Molecular Epidemiology of Methicillin-Susceptible and Methicillin-Resistant Staphylococcus aureus in Wild, Captive and Laboratory Rats: Effect of Habitat on the Nasal S. aureus Population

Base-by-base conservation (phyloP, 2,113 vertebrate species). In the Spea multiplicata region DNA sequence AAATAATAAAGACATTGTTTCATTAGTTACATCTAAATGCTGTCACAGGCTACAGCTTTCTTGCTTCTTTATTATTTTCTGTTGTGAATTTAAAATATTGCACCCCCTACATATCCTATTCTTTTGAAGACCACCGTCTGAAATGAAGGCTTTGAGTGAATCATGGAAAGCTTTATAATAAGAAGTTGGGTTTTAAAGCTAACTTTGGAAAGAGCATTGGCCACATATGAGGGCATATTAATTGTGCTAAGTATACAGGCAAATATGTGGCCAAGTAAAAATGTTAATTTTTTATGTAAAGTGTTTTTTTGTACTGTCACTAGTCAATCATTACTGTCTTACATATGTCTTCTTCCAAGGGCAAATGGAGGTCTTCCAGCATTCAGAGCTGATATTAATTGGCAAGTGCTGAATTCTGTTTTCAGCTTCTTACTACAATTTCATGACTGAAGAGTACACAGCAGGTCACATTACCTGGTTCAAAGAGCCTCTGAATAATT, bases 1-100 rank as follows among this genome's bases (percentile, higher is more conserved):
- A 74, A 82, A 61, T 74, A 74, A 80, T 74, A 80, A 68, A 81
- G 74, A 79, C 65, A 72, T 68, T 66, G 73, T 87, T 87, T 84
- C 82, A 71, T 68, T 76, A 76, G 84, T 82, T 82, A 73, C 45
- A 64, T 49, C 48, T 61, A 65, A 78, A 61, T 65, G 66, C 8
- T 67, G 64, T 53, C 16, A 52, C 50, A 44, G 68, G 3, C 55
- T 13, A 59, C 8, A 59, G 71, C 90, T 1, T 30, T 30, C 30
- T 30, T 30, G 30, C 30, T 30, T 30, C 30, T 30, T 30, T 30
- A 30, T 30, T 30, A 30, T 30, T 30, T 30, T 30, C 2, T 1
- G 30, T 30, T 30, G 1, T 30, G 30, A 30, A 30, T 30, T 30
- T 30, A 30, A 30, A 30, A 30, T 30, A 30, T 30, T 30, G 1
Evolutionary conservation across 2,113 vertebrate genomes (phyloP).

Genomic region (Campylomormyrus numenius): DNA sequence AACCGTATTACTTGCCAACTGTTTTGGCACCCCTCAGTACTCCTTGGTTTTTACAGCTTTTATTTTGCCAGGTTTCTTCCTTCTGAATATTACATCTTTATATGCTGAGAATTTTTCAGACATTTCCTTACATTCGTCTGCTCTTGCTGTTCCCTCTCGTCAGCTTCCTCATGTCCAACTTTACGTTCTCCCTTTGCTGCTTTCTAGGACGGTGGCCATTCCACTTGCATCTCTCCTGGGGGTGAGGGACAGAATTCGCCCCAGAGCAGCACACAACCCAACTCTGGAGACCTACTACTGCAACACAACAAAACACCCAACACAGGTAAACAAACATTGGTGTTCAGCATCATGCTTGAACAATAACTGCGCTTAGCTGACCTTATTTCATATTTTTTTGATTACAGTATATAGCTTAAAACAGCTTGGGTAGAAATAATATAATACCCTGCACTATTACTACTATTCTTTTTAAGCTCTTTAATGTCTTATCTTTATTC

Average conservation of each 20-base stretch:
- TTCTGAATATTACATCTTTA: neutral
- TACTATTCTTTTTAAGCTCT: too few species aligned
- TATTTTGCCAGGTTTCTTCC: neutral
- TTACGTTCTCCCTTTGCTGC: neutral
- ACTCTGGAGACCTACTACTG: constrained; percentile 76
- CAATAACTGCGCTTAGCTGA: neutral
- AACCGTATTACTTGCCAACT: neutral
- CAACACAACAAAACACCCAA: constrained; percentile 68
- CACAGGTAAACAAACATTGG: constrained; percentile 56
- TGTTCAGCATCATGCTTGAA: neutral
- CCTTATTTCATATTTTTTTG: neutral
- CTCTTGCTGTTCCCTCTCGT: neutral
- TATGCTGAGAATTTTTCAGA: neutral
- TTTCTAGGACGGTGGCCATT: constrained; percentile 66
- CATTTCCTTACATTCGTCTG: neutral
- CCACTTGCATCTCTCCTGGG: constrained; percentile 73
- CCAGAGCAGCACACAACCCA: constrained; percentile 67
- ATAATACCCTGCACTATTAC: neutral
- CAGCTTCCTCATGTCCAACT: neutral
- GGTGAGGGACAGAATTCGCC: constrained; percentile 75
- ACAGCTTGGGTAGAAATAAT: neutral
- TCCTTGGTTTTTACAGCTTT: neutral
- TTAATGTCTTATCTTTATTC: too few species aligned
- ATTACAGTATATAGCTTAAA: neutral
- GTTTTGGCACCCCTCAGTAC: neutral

Rats are a reservoir of human- and livestock-associated methicillin-resistant Staphylococcus aureus (MRSA). However, the composition of the natural S. aureus population in wild and laboratory rats is largely unknown. Here, 144 nasal S. aureus isolates from free-living wild rats, captive wild rats and laboratory rats were genotyped and profiled for antibiotic resistances and human-specific virulence genes. The nasal S. aureus carriage rate was higher among wild rats (23.4%) than laboratory rats (12.3%). Free-living wild rats were primarily colonized with isolates of clonal complex (CC) 49 and CC130 and maintained these strains even in husbandry. Moreover, upon livestock contact, CC398 isolates were acquired. In contrast, laboratory rats were colonized with many different S. aureus lineages—many of which are commonly found in humans. Five captive wild rats were colonized with CC398-MRSA. Moreover, a single CC30-MRSA and two CC130-MRSA were detected in free-living or captive wild rats. Rat-derived S. aureus isolates rarely harbored the phage-carried immune evasion gene cluster or superantigen genes, suggesting long-term adaptation to their host. Taken together, our study revealed a natural S. aureus population in wild rats, as well as a colonization pressure on wild and laboratory rats by exposure to livestock- and human-associated S. aureus, respectively.